by David Frum

Perhaps a word of background about what I’m doing here in these unexpected surroundings. Andrew and I have been acquainted since the mid-1980s, when he was a Harvard graduate student and I was enrolled in the law school. I led a section of the late Judith Shklar’s class in the Government department. The section met in a classroom that was used by a section led by Andrew that ended immediately before. All semester I wiped his handwriting off the blackboard, but I don’t think we ever once encountered each other in person.

That experience prefigured the next quarter century. Andrew and I have exchanged tens of thousands of words first on paper then online, written tens of thousands of words about each other. Yet if I am tallying aright, I don’t think we’ve been in the same room with each other on even a dozen occasions.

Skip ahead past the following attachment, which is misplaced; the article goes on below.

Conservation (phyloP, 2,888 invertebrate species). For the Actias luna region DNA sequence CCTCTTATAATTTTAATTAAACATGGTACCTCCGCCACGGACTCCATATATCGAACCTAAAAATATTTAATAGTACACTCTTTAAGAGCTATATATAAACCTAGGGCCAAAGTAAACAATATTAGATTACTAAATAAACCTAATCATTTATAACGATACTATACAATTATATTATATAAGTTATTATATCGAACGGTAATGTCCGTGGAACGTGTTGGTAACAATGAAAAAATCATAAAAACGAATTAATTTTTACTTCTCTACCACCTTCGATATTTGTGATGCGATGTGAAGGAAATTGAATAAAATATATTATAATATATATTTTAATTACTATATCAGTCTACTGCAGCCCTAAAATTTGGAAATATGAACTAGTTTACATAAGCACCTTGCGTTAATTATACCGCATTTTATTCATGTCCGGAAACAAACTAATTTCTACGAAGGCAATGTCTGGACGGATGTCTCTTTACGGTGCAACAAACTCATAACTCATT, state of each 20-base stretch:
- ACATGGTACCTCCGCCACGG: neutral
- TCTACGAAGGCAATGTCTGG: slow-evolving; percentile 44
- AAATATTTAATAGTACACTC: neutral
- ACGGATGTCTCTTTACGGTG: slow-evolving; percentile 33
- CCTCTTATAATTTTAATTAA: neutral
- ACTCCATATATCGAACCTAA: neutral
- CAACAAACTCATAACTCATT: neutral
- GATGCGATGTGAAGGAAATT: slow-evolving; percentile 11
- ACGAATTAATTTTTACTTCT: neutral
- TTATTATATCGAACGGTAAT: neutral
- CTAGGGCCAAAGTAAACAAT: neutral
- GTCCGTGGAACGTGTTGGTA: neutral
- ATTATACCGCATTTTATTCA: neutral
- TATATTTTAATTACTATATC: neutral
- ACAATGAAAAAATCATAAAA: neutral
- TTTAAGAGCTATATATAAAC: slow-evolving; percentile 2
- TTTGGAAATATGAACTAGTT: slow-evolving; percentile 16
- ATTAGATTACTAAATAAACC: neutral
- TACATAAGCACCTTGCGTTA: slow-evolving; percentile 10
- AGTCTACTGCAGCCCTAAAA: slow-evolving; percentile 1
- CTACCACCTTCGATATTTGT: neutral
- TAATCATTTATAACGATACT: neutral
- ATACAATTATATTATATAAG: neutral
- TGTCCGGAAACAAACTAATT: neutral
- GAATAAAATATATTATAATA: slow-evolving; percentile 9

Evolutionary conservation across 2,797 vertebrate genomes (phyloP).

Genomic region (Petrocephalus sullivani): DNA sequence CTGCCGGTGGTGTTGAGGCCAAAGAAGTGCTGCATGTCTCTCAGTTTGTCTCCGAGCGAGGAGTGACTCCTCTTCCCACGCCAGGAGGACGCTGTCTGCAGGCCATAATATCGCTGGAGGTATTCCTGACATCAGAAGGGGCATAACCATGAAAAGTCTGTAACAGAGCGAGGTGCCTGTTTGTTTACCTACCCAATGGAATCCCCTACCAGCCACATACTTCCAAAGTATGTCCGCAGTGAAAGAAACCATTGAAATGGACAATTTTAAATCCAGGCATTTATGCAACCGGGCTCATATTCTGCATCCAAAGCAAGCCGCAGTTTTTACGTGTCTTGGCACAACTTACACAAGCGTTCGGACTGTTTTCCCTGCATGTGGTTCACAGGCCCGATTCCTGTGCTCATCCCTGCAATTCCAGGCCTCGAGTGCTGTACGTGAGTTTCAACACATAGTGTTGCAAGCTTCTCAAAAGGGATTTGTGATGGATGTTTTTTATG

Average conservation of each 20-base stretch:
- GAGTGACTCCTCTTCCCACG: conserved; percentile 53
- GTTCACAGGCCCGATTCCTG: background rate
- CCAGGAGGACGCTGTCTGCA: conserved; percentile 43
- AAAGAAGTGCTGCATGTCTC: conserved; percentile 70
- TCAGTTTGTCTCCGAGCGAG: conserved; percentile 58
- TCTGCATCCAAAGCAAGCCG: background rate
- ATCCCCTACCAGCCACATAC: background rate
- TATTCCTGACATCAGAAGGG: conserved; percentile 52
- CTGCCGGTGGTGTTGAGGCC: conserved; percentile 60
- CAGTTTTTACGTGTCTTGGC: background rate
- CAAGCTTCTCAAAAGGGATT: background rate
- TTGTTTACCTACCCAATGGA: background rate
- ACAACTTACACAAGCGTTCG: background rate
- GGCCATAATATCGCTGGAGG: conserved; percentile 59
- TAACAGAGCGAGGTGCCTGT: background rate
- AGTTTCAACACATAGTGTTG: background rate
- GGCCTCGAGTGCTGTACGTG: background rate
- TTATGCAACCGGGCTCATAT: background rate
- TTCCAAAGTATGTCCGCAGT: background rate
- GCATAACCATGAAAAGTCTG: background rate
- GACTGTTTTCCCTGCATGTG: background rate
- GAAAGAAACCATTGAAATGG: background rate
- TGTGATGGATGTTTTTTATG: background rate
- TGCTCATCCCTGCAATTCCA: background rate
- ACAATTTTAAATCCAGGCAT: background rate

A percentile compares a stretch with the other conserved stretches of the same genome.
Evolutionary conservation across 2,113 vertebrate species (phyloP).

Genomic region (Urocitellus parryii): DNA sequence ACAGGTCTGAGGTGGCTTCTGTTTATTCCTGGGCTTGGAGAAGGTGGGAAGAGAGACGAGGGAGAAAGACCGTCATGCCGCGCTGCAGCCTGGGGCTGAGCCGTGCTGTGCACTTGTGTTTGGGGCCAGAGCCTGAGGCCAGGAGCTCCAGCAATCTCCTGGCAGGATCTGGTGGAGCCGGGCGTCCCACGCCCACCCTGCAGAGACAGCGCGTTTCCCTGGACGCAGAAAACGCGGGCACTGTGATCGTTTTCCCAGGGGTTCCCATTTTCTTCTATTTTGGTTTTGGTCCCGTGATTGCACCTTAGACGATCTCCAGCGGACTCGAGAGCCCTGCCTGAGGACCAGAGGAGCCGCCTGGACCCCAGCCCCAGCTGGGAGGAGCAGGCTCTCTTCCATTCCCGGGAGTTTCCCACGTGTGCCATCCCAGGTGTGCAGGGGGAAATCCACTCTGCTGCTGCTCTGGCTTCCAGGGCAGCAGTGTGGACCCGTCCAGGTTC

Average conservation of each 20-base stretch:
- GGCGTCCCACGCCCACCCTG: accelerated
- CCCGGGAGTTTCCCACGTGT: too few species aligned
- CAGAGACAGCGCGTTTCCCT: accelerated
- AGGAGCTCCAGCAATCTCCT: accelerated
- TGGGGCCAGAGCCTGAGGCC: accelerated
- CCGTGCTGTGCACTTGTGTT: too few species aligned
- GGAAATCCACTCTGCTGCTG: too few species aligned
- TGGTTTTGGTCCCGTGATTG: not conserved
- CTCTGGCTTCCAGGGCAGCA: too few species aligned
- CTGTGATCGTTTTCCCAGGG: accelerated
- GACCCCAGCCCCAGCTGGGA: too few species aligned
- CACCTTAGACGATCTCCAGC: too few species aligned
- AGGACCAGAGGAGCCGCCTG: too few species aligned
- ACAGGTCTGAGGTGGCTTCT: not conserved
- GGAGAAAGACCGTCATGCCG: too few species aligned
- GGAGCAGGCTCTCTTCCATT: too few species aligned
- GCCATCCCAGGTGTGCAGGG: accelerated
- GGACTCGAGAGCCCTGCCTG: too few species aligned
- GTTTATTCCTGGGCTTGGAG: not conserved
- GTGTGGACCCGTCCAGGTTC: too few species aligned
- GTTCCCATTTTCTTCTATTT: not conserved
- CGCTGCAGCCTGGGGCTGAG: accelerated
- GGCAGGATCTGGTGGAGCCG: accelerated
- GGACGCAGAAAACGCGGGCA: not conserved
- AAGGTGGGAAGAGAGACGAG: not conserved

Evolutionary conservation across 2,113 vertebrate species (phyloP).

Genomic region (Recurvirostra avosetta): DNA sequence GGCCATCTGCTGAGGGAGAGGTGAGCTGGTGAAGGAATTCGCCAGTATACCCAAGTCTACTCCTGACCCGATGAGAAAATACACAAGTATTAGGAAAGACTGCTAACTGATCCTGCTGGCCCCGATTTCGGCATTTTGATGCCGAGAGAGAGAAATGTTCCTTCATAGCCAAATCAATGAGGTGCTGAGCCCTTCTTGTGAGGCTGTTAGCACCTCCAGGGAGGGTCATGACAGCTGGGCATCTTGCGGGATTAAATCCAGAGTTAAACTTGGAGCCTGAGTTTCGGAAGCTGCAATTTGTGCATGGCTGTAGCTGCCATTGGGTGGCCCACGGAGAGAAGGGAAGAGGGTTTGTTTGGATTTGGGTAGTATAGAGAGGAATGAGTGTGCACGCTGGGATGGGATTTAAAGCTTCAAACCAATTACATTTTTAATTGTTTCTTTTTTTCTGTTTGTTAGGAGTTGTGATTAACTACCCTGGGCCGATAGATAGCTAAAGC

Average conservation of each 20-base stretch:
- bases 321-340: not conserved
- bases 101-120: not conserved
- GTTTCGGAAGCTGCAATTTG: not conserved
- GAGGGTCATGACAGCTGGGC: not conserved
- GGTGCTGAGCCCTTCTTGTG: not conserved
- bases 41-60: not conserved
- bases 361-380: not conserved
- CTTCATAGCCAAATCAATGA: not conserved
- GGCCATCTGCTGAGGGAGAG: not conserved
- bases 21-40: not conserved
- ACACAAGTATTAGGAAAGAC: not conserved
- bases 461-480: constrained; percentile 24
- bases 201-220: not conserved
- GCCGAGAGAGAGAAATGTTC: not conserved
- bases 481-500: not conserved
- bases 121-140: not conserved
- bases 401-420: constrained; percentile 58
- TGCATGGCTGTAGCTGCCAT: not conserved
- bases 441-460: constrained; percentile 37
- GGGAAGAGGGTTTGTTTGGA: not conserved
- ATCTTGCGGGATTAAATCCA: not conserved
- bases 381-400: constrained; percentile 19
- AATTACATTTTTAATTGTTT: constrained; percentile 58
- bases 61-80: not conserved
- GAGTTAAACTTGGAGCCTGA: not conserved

And now here I am again, writing on Andrew’s blackboard after he has gone.

Back then we both identified intellectually and emotionally with the trans-Atlantic conservative movement. Andrew no longer does. I still do. As the Obama presidency under-delivers on its over-promises, an effective and intelligent conservatism is more needed than ever. I’ve been writing and thinking a lot over the past few years about how such a conservatism can be rebuilt. I’ll be continuing that conversation in this space. I’m very aware that many readers will feel nothing but skepticism about conservative rebuilding. For them, conservatism means Limbaugh and Beck and Palin. But it does not – must not – cannot. 

What it might mean instead? There's a fine topic for the week ahead.

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